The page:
2017.07.05

Adam Green

The Social Contexts of Intellectual Virtue: Knowledge as a Team Achievement

Adam Green, The Social Contexts of Intellectual Virtue: Knowledge as a Team Achievement, Routledge, 2017, 245pp., $140.00 (hbk), ISBN 9781138236356.

Reviewed by Joshua C. Thurow, The University of Texas at San Antonio


Virtue epistemology, of the sort developed by Ernest Sosa and John Greco, has risen to become one of the most plausible accounts of knowledge, competing alongside evidentialism, reliabilism, and Williamson-style knowledge-first epistemology. But like these other views, virtue epistemology has been developed primarily from an individualistic perspective on knowledge: a single person, using his or her epistemic abilities, coming to a belief. Adam Green thinks that taking a more social perspective will produce a richer and more plausible version of virtue epistemology -- one that can avoid various objections to credit views of knowledge and that can deepen our understanding of both epistemic injustice and the problem of disagreement.

Green develops a version of Greco's credit view: knowledge is a successful belief through ability for which one deserves credit. Greco's view has been strongly contested by Jennifer Lackey, who offers as a counterexample the case of Morris. Morris is a visitor to Chicago and asks the first adult passerby he sees how to get to the Sears Tower. The passerby is a geographically competent resident of Chicago and gives excellent directions. Morris seems to know that the path told to him leads to the Sears Tower, but he doesn't deserve much if any credit for his knowledge; the passerby deserves most of the credit for Morris coming to a true belief. To deal with this objection Green suggests that we should think of cases of testimony, including Lackey's case, as cases of teamwork aimed at bringing about a true belief in one (or more) members of the team. Sosa's analogy of the archer is replaced with a soccer or basketball player. Morris is like a basketball player who receives an incredible pass from a teammate, freeing him up to make an easy layup. The teammate receives the lion's share of credit for the basket because of his incredible assist, but the shooter receives some credit too. He played an important role competently. The passerby receives the lion's share of credit for giving Morris a true belief, but Morris deserves some credit too; he competently played his role in receiving the testimony, monitoring for signs of good or bad testimony and attending to the recommended attitude strength (17). Green, then, proposes the following principle:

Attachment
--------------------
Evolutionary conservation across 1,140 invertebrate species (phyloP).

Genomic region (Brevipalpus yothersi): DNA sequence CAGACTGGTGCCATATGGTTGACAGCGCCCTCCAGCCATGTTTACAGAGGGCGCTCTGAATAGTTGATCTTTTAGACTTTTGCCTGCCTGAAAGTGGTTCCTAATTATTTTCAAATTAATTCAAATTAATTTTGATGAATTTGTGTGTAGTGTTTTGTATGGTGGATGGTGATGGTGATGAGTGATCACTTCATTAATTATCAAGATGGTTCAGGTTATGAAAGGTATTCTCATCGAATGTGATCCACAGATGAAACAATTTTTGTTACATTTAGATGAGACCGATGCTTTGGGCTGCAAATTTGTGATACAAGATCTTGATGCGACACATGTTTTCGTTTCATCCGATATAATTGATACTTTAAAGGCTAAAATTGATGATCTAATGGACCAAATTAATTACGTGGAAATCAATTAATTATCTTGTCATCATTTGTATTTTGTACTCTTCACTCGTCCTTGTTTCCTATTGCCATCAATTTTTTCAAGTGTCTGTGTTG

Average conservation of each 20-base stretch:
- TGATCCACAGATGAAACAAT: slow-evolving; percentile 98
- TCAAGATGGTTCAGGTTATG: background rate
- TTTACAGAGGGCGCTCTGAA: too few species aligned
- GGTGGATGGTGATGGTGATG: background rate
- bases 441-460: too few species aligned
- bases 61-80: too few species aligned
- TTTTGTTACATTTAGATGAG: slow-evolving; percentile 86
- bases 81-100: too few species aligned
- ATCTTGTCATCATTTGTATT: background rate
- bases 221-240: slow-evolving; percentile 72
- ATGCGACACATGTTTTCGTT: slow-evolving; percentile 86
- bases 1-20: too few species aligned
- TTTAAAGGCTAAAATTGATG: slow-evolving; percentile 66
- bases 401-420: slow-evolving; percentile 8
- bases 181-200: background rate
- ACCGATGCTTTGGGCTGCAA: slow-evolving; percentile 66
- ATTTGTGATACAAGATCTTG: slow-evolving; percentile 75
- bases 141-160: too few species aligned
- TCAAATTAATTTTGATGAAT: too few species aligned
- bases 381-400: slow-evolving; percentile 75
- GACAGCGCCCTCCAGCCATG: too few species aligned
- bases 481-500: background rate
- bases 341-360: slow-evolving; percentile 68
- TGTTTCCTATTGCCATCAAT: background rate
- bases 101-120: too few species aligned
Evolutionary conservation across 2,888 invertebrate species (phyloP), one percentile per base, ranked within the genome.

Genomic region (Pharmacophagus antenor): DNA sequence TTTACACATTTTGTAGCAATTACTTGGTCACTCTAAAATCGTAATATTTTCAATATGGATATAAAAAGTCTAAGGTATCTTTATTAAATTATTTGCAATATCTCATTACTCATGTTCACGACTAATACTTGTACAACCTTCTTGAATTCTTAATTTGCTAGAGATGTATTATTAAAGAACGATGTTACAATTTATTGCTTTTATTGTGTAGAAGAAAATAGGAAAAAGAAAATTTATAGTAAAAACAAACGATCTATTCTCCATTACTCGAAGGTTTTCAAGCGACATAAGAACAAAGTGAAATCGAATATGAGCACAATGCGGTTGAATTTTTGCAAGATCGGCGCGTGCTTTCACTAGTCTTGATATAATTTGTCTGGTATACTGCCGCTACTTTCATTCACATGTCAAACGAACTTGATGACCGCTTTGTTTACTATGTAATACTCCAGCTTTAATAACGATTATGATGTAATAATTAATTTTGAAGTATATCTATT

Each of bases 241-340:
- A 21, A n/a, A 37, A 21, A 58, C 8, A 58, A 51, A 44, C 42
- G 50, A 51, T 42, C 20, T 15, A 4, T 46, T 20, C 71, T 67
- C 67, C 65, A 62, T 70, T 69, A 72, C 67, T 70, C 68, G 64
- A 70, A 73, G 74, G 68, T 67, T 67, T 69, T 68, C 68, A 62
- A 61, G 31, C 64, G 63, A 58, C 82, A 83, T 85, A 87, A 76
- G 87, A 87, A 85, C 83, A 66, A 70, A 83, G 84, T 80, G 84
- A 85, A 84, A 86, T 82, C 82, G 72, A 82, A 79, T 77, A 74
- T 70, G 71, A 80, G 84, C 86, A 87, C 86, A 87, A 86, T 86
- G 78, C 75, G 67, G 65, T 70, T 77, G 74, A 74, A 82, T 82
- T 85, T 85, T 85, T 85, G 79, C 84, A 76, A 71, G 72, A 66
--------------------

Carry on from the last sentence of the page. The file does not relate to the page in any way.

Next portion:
CREDIT FOR US: If x knows that p, then the abilities that contribute to the formation and sustenance of x's belief that p deserves [sic] primary credit (or something close to it) for x knowing p whether those abilities are contributed solely by x or also by other agents (14, italics in text).

Green calls his view the "extended credit" view of knowledge.